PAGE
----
Dr. Khaled Batarfi
Samia is a very frustrated girl. Her father is old and retired and her only brother lives in another town with too many responsibilities to spare much of help. Her mother is sick and needs medical attention while her younger sisters are still in school and need daily transportation, as she does. All her problems begin and end with money. She can’t have enough of her teaching salary to satisfy all these needs. Her pay of around four thousand riyals is hardly enough to cover food, medicine and accommodation expenses. Much could have been saved if she could drive to take her sisters to school and on to hers. Later, she could take them back home and run other errands. Besides grocery, she has to take her father to the three-days-a-week physical therapy, her mother to hospital or her grandmother’s home. Every now and then the family needs to go to social events and join family gatherings.
Since money is a constant challenge, she tried to improve her income by working evenings. Jobs are scarce for women outside schools and hospitals. Taking few courses in English and computer were supposed to help. But in all the companies she applied to, the pay was very low. A thousand or a thousand and a half riyal is not worth the headache. Her transportation alone may eat most of that.
Still, she regards herself fortunate. Her cousin had to travel over 130 kilometers everyday to teach in a village school. She wakes up before dawn, prepares her kids for school, takes off with her colleagues in a bus that speeds dangerously over desert roads, then comes back before dinner to take care of a husband and five kids. Things are getting worse because she is pregnant, and her maid had escaped, again.
Both ladies count their blessings when they compare their situation to that of some hundreds of thousands of unemployed women of various levels of education. Some are illiterate and others are postgraduates, and most are high school and college graduates. With less than adequate modern skills and tools, they have little or no chance of getting suitable jobs with reasonable pay.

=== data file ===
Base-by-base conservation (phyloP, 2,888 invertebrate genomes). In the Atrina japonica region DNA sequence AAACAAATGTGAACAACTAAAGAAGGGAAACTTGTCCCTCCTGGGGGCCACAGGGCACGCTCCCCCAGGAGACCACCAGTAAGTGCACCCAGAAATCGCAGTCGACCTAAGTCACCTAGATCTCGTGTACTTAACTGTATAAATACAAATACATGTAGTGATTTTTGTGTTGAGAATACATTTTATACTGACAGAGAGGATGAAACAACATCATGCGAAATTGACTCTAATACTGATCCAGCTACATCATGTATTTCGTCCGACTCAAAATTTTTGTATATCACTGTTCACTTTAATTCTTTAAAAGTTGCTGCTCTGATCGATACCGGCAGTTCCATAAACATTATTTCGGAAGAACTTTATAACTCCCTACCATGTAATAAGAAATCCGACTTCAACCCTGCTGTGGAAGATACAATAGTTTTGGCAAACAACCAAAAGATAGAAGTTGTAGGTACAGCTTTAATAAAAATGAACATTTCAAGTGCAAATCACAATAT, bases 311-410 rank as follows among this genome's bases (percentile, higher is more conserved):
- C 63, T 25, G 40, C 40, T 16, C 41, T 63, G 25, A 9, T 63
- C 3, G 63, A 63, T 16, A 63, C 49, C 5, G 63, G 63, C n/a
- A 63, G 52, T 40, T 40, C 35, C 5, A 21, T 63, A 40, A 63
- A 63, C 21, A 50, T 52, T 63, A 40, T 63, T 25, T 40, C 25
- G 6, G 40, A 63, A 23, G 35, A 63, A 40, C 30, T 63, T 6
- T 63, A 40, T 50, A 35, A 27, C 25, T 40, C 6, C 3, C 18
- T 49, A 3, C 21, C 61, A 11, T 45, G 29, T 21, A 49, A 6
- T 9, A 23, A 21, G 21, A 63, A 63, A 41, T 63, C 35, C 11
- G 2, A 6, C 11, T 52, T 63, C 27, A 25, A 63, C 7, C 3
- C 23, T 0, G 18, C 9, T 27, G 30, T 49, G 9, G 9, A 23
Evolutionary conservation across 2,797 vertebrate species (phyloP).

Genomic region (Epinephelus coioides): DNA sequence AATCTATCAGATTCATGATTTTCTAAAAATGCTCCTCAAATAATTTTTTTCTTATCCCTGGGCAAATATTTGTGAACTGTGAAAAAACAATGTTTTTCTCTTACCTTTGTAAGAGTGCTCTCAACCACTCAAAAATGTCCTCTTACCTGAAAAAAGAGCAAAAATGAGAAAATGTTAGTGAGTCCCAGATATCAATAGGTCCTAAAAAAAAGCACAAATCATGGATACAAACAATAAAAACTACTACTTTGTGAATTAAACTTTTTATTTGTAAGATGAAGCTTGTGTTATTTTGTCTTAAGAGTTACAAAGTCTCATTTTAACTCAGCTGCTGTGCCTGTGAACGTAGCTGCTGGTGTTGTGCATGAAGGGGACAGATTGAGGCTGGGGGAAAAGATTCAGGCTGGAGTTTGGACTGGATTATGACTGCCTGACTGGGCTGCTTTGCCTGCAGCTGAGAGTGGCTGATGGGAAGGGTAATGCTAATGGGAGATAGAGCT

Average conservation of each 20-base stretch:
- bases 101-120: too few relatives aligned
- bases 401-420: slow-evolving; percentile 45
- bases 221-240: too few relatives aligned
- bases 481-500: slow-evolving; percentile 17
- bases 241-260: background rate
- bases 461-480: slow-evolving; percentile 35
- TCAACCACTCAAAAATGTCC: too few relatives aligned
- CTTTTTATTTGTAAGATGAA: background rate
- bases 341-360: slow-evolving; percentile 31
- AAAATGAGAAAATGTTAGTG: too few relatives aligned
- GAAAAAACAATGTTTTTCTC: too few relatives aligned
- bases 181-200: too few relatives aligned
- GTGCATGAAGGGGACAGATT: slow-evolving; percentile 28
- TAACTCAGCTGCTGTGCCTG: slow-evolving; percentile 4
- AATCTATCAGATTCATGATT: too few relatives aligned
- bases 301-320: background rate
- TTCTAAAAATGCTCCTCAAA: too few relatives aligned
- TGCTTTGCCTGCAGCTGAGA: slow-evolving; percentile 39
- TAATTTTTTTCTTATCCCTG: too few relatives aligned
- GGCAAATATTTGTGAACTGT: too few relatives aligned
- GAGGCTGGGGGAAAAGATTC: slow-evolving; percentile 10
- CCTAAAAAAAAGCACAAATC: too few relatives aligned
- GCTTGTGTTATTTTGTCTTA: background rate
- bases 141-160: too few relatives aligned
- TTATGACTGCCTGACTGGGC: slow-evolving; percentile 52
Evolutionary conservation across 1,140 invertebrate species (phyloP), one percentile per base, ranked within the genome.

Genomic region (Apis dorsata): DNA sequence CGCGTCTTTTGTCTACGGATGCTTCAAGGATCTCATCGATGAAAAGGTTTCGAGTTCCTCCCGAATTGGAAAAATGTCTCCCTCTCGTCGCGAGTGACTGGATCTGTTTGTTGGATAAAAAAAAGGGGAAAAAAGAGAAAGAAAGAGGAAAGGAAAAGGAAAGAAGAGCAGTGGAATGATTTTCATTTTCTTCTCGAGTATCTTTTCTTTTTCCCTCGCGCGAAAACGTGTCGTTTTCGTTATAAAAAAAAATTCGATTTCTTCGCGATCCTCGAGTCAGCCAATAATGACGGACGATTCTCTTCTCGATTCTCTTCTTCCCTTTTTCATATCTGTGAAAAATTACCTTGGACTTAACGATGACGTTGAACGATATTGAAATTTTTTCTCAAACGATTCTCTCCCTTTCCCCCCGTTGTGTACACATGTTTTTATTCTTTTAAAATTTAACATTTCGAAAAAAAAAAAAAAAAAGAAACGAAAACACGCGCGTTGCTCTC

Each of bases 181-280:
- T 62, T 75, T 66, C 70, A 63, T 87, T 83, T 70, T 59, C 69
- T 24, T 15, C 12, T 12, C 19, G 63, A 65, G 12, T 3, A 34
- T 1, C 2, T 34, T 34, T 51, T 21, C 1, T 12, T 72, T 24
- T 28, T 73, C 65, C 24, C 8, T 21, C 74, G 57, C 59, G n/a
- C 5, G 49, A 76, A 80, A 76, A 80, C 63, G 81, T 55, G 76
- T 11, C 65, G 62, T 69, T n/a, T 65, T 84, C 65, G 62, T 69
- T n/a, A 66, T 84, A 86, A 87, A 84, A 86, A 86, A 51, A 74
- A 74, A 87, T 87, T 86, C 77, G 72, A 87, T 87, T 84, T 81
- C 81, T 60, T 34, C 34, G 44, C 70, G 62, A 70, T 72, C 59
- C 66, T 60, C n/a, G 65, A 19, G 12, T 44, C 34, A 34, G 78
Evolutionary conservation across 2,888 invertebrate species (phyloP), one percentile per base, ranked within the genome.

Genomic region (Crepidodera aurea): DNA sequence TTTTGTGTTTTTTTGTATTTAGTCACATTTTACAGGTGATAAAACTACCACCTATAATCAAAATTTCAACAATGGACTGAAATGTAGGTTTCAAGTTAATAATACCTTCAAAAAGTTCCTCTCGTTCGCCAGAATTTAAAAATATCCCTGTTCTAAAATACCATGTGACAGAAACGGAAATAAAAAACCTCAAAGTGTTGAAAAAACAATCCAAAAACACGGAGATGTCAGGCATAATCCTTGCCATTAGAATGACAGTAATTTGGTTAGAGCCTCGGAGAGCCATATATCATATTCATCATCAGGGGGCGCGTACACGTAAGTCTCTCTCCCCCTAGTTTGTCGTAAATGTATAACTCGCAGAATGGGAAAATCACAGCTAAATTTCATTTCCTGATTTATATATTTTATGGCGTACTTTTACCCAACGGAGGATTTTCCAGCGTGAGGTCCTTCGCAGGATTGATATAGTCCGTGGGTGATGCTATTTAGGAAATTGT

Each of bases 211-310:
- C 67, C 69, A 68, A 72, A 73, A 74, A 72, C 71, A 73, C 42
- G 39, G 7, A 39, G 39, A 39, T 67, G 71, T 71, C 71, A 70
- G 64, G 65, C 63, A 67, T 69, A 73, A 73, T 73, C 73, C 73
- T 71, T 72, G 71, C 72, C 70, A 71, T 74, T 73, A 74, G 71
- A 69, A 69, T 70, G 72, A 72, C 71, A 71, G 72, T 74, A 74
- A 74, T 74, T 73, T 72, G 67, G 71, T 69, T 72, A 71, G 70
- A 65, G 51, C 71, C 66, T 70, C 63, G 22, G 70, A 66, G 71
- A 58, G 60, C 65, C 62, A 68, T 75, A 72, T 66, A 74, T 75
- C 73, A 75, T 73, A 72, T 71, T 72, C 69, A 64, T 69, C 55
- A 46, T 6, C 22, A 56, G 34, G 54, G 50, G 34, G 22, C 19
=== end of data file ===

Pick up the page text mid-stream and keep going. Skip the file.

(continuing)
This may sound strange, even unbelievable when we remember that some seven million expatriates work in the Kingdom. A good percentage of these jobs can be easily filled with Saudi women. Male expatriates, for example, mostly take secretarial jobs; so are other positions like receptionists, phone operators, factory labors, school bus drivers, staff in women sections in companies and public department. Islam doesn’t prohibit women working in a mixed workplace, as long as they observe modesty rules. The prohibition comes from traditions of certain regions and environments. While we respect the choice of those women who prefer not to work in a mixed environment or drive cars, we demand the same right to choose for those who don’t mind.
Samia, I am sure, will love to drive and work in a lingerie shop. She doesn’t understand why going with a male driver, alone, can be any more decent than driving on her own. She can’t fathom how males selling women underwear to female shoppers could be more conservative than a woman selling such private stuff to her own sex. Or a male staff attending to her needs in a public office is more Islamic than a woman doing that for her.
That’s why she demands the right to vote and run for office. She wants her voice heard, her needs addressed, and her views and interests taken into consideration. Decisions that affect her life, her work, her very existence must come by her, and her opinions should be as important as that of her other half.
Samia is right. Not only about the need to be included in the decision-making process, but also in the studies now under way to improve the education system. If boys complain from the limited choices and the inadequate curriculum to market requirements, wait until you see the girls’. It was only recently that their forty-year-old curriculum was updated. Women’s college choices are still very limited. They can’t study engineering, décor, marketing and many other boys-only subjects. The idea is why bother to study for jobs that are not suitable for women. But if that was the case forty years ago, it is not true today.
Girls who had to study in these and similar areas abroad find their expertise very much in demand. And the pay is much better than most jobs offered to graduates of Saudi colleges.
I am encouraged by the decision of Saudia Airlines and Saudi Arabia Basic Industries Co. (SABIC) to train and employ Saudi females in suitable jobs. I hope the rest follow their lead ... and soon.